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CE 479: DESIGN OF BUILDING COMPONENTS AND SYSTEMS FALL 2012 – J. LIU Wood Beams: Additional Components.

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Presentation on theme: "CE 479: DESIGN OF BUILDING COMPONENTS AND SYSTEMS FALL 2012 – J. LIU Wood Beams: Additional Components."— Presentation transcript:

1 CE 479: DESIGN OF BUILDING COMPONENTS AND SYSTEMS FALL 2012 – J. LIU Wood Beams: Additional Components

2  Lumber Roof and Floor Decking  Fabricated Wood Components  Structural Composite Lumber (SCL) Laminated veneer lumber (LVL) Parallel strand lumber (PSL)  Prefabricated wood I-joists  Light-frame wood trusses

3 Lumber Roof and Floor Decking  Lumber sheathing (1” nominal thickness) used to span between closely spaced roof / floor beams  Typically plywood and other panel products  To be discussed later  Timber decking used for longer spans  Solid decking  Laminated decking

4 Solid Decking Common sizes are 2 x 6, 3 x 6, 4 x 6 nominal Tongue-and- Groove (T&G) edges most common

5 Glued Laminated Decking  Fabricated from three or more individual laminations  Laminated decking also has T&G edge patterns  Variety of face finishes available

6 Solid / Laminated Decking  Essentially a series of parallel beams that span between floor or roof framing  Bending stresses / deflection criteria govern maximum loads  Spans range from 3 to 20 ft and more

7 Layup of Decking

8  Timber Construction Manual (TCM) gives bending and deflection coefficients for various types of layups  Used to calculate required thickness of decking  Also have allowable spans and load tables (IBC and TCM (by AITC))

9 Fabricated Wood Components  Includes glulam, plywood, etc.  Here, some fabricated wood elements used as beams in roof or floor systems  Many are proprietary products  Design criteria and material properties vary from manufacturer to manufacturer

10 Structural Composite Lumber (SCL)  Engineered lumber that is produced in a manufacturing plant  Usually a reconstituted wood product from much smaller pieces of wood (than used for glulam)  Thin pieces of wood (dried to low moisture content) glued together  Includes laminated veneer lumber (LVL) and parallel strand lumber (PSL)  Some requirements in NDS Section 8 (SCL)

11 Structural Composite Lumber (SCL) Front to back, Laminated Veneer Lumber, Laminated Strand Lumber, and Parallel Strand Lumber.

12 Typical Structural Composite Lumber Properties E (x10 6 psi) F b (psi)F v (psi)Dimensions (in) LVL1.8-2.02500- 2850 285- 290 1.75 to 3.5 thick Up to 24 deep PSL1.8-2.02400- 2900 2903.5 to 7 thick Up to 18 deep LSL1.3-1.71700- 2600 310- 400 1.125 to 3.5 thick 3.5 to 16 deep

13 Laminated Veneer Lumber (LVL)  Fabricated from veneer ranging between 1/10 and 1/6 inches  All veneers are laid up with wood fibers running in one direction, resulting in high reference design values  General fabrication process similar to that of glulam

14 Laminated Veneer Lumber (LVL)  Produced in boards or billets ranging from ¾ to 3- 1/2 in thickness  May be 4 ft wide and 80 ft long (depends on manufacturer)  Billets then sawn into sizes as required for specific applications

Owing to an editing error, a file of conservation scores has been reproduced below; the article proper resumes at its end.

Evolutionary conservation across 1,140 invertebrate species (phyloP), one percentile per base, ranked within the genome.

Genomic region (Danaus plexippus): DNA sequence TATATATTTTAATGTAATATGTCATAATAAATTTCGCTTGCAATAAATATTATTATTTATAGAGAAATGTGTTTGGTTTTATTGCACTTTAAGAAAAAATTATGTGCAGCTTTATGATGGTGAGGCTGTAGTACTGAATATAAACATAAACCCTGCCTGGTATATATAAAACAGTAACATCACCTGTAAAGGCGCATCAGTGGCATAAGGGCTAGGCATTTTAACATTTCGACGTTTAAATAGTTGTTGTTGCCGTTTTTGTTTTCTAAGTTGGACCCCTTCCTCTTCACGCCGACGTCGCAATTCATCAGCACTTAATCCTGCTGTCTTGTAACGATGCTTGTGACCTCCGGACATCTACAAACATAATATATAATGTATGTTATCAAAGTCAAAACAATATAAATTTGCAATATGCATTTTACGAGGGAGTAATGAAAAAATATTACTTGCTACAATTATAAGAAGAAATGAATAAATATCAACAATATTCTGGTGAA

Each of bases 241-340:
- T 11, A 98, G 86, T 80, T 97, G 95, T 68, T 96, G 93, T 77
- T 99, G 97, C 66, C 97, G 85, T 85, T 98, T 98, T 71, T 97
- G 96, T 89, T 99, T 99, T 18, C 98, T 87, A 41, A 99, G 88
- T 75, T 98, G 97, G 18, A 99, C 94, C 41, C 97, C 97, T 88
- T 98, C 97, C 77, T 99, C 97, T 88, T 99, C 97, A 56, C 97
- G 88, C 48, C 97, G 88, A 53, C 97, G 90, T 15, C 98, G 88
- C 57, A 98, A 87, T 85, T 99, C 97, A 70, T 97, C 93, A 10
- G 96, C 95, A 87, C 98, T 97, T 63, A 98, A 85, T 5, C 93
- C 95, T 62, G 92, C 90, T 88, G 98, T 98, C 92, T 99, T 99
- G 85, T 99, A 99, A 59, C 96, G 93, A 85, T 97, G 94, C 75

15 Laminated Veneer Lumber (LVL)  Uses include beams, joists, headers, scaffold planking, tension laminations of glulams, flanges for prefabricated I-joists

16 Parallel Strand Lumber (PSL) and Laminated Strand Lumber (LSL)  PSL starts with sheet of veneer, which is clipped into narrow strands that are approximately ½ in wide and up to 8 ft long  LSL made from small-diameter trees; flaking machines are used to produce wood flakes approx. ½ in wide, 0.03 in thick, and 1 ft long

17 Parallel Strand Lumber (PSL) and Laminated Strand Lumber (LSL)  Both types glued and bonded together under pressure and heat  Billets of PSL are similar to those of LVL, but can be somewhat larger for PSL (e.g. 12 in wide, 17 in deep, 60 ft long)  Uses similar to that of LVL

18 article.aspx?articleID=800 Parallel Strand Lumber (PSL)

19 Prefabricated Wood I-Joists  Initially constructed with solid sawn lumber flanges and plywood webs  More recently use LVL for flanges and oriented strand board (OSB) for webs  Some requirements in NDS Section 7 Prefabricated Wood I-Joists

20 Prefabricated Wood I-Joists  Make efficient use of materials (like steel I-beams)  Relatively stiff  Can be used to span up to 40 or 50 ft, but most uses are for shorter spans  Relatively lightweight and easy to handle on site  Deep and slender, so follow manufacturer’s recommendations for bracing and blocking  Prefabricated metal hardware available for connections

21 Light-Frame Wood Trusses

22 Trusses

23 Light-Frame Wood Trusses  Majority of residential wood structures, and some commercial/industrial buildings, use some form of light wood trusses  Common spans range up to 75 ft  Spacing is on order of 16 to 24 in o.c. for floors and up to 8 ft o.c. for roof systems  Information on proper handling, bracing during construction, etc., from individual truss manufacturers

24 Light-Frame Wood Trusses From Canadian Wood Council


26 Roof Truss Layout

27 Trusses M04 – Mono Truss M03 – Mono Truss C01 – Common Truss

28 Truss Specifications

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